In addition to affecting balance, vestibular disorders often provide disabling symptoms that include vertigo, dizziness, hearing and vision problems, and difficulty concentrating. These life-altering symptoms can deeply inhibit a person’s ability to perform basic day-to-day tasks, and are compounded by their invisibility to others, making it difficult to understand that a person with vestibular dysfunction is profoundly struggling to remain oriented and functional.
The goal of Balance Awareness Week is to “defeat dizziness” by helping people recognize the symptoms of a vestibular disorder, and urging them to seek help from a professional vestibular specialist. In addition, VEDA encourages the friends, family and coworkers of those suffering from a vestibular disorder to learn more about how balance dysfunction can impact their loved one’s ability to perform common day-to-day activities.
Fitter International, Inc. (“Fitterfirst”) — a company that designs and distributes fitness products focused on improving the functional elements of balance — is sponsoring Balance Awareness Week.
“Balance is the essence of movement and movement is the essence of life,” says Louis Stack, Founder and President of Fitterfirst, who is sponsoring Balance Awareness Week. “As a competitive athlete I recognize how important core balance is, not only during physical activity but even for everyday functions of life. At Fitterfirst we produce easy to use balance tools that help people maintain or regain better balance for active daily living.”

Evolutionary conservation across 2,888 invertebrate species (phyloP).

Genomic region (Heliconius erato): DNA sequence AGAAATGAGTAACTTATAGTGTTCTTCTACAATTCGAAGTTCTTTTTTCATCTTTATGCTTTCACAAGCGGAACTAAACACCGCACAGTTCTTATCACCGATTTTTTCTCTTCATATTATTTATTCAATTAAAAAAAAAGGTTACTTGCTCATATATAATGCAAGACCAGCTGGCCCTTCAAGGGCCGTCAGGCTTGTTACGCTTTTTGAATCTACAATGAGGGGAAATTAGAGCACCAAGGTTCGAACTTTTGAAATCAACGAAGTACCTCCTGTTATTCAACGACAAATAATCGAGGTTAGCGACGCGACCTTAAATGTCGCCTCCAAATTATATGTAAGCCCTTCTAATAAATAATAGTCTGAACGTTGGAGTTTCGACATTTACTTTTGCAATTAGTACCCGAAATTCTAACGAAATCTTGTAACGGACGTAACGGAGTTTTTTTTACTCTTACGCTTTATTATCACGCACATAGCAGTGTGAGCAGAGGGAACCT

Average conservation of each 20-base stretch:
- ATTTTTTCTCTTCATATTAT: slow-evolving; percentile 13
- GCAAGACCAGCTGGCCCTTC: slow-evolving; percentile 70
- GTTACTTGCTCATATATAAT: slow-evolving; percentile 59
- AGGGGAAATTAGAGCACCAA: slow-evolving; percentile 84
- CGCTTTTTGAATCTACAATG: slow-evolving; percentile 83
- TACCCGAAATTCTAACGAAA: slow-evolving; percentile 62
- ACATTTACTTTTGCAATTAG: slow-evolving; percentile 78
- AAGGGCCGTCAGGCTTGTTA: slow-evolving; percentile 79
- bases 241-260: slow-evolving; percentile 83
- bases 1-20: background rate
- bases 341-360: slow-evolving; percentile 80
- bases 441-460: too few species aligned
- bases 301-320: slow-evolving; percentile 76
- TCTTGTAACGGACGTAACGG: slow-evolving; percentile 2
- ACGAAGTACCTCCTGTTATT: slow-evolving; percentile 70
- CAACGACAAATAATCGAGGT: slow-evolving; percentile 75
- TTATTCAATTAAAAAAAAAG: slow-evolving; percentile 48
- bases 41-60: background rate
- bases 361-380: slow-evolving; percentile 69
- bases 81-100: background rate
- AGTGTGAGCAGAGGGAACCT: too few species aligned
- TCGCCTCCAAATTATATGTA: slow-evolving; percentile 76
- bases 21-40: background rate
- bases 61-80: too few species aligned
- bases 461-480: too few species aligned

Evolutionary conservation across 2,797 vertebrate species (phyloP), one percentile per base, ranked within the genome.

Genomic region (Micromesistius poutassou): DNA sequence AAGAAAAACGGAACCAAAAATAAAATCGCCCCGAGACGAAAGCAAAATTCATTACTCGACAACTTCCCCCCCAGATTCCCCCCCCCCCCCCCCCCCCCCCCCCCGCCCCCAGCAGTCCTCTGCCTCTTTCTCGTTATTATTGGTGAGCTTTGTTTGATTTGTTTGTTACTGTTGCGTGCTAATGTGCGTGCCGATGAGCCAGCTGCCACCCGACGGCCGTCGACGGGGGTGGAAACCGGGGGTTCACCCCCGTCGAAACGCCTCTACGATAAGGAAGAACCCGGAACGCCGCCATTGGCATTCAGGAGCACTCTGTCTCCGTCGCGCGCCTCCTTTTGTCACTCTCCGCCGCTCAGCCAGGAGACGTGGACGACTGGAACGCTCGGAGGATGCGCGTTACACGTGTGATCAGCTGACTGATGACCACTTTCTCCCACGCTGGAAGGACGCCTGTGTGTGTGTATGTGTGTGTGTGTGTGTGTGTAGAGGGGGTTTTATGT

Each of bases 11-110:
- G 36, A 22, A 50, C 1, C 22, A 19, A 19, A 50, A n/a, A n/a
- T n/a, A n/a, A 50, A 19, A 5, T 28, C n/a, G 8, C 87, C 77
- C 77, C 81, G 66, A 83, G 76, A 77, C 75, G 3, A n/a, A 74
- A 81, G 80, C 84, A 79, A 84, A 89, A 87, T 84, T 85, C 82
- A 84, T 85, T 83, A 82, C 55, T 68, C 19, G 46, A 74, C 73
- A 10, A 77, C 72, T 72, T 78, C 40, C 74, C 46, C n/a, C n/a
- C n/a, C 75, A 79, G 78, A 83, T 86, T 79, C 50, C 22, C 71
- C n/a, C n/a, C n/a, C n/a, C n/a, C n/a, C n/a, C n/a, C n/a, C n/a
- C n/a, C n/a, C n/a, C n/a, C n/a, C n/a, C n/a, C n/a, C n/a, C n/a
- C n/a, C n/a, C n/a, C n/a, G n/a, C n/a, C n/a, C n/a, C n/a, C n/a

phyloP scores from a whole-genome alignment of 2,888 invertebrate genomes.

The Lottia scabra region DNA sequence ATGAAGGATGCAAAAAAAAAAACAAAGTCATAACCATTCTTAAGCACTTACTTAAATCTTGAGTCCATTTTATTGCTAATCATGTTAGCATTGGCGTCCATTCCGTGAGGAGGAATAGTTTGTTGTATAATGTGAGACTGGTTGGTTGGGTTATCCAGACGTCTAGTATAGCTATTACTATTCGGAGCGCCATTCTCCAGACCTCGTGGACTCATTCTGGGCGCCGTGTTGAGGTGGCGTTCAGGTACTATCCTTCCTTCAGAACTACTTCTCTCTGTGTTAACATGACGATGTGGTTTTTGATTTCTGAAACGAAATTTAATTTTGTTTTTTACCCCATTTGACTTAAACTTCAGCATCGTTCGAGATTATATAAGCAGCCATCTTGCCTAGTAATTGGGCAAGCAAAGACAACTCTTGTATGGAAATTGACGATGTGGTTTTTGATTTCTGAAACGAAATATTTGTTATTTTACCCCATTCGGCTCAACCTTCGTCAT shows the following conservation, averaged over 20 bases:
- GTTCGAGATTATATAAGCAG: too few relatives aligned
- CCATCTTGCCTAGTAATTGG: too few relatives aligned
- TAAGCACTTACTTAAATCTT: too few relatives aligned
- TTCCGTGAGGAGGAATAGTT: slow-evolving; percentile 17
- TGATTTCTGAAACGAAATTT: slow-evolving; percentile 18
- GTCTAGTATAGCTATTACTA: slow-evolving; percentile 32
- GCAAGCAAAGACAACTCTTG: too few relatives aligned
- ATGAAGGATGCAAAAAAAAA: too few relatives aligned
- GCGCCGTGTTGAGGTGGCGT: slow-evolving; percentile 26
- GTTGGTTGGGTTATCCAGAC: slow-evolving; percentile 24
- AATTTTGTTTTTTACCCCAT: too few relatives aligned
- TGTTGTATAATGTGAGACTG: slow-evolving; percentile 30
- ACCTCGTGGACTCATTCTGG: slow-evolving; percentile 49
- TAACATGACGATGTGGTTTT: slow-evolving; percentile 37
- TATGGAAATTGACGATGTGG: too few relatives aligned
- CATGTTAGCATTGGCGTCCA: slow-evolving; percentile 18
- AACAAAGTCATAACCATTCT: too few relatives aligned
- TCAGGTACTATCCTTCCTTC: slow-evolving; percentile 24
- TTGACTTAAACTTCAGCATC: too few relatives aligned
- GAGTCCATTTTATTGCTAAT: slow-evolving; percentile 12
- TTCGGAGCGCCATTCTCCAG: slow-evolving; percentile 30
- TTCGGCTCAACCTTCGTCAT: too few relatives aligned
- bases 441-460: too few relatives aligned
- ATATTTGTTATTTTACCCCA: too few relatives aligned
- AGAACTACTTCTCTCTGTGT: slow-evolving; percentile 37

VEDA invites everyone to participate in Balance Awareness Week — go to www.vestibular.org/BAW to learn more about how you can help.
About VEDA: For over 25 years, the Vestibular Disorders Association has provided objective information, advocacy, and a caring support network to people with vestibular disorders and the health professionals who treat them. For more information, visit www.vestibular.org or call (800) 837-8428.
Patients are often confused by the series of acronyms and abbreviations listed after their audiologist’s name. Listed below are common abbreviations used and a description of what they mean.
Au.D.: Au.D. is the abbreviation for Doctor of Audiology. Beginning in 2007, many states adopted the Au.D. as the entry level degree required to practice Audiology. Prior to the Au.D., a master’s degree was required for clinical practice. There are no longer any professional training programs offering a master’s degree in Audiology. To obtain an Au.D., you must obtain a bachelor’s degree and complete four years of graduate school.
CCC-A: CCC-A stands for Certificate of Clinical Competency in Audiology. This is a voluntary certificate issued by the American Speech Language and Hearing Association (ASHA). Professionals who have been awarded the CCC-A have completed a rigorous academic program and a supervised clinical experience and have passed a national examination.